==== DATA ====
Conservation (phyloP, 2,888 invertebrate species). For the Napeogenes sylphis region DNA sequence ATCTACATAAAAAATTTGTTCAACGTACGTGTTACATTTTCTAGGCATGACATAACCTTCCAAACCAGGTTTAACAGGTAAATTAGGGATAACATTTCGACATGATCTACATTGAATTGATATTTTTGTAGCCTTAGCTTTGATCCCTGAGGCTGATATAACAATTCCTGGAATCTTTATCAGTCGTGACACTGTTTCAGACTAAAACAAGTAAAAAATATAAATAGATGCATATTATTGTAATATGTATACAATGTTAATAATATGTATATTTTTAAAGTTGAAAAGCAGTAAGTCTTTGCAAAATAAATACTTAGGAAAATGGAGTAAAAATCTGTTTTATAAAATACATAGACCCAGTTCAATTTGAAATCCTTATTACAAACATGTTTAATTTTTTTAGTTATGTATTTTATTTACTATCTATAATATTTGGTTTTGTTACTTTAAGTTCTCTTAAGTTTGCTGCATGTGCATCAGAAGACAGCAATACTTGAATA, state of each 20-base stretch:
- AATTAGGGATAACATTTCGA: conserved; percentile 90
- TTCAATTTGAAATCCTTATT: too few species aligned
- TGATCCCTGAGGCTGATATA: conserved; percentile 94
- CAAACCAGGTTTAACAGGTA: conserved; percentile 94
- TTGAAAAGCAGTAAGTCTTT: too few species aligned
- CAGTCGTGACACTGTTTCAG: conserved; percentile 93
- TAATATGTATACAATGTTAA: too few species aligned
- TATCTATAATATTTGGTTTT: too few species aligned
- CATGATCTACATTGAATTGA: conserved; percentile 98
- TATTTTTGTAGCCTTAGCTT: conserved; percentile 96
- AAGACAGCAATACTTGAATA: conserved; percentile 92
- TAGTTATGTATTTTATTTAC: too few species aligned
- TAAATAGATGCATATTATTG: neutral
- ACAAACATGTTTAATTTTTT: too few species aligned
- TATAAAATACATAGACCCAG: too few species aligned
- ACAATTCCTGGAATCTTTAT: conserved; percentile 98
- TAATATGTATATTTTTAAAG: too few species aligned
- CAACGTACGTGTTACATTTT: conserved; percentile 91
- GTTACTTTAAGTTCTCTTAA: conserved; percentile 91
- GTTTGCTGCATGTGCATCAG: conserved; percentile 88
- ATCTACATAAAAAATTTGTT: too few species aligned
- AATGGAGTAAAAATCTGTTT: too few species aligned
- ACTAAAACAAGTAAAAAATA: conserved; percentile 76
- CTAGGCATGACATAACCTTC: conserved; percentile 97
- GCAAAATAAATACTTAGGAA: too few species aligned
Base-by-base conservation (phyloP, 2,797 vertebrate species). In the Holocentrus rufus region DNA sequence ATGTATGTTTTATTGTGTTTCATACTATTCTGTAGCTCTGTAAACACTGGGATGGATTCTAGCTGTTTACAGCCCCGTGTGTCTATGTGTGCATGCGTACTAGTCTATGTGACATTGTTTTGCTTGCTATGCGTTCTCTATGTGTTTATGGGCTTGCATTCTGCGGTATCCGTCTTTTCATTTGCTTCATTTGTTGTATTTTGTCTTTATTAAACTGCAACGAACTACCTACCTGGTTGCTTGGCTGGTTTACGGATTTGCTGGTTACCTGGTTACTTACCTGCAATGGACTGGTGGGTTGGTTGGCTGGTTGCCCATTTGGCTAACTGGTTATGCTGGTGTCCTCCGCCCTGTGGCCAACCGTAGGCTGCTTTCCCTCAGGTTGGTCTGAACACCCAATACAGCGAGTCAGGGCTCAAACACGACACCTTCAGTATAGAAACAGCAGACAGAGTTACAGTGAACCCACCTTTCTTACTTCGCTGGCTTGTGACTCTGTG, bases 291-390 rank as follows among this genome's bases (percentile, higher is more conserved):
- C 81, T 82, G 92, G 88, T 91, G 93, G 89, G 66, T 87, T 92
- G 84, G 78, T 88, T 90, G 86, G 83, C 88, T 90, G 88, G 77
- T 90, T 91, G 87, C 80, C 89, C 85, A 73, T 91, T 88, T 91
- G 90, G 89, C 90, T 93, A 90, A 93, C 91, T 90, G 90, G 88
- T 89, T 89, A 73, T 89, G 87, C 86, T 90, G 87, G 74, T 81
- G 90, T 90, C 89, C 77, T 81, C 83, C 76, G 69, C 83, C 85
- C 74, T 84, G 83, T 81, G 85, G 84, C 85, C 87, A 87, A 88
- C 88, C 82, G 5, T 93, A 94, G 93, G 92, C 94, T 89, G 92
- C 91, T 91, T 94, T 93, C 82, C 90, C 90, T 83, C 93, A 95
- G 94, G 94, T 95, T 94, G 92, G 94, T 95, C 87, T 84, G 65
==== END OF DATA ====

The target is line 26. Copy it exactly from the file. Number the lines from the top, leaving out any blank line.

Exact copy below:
- GCAAAATAAATACTTAGGAA: too few species aligned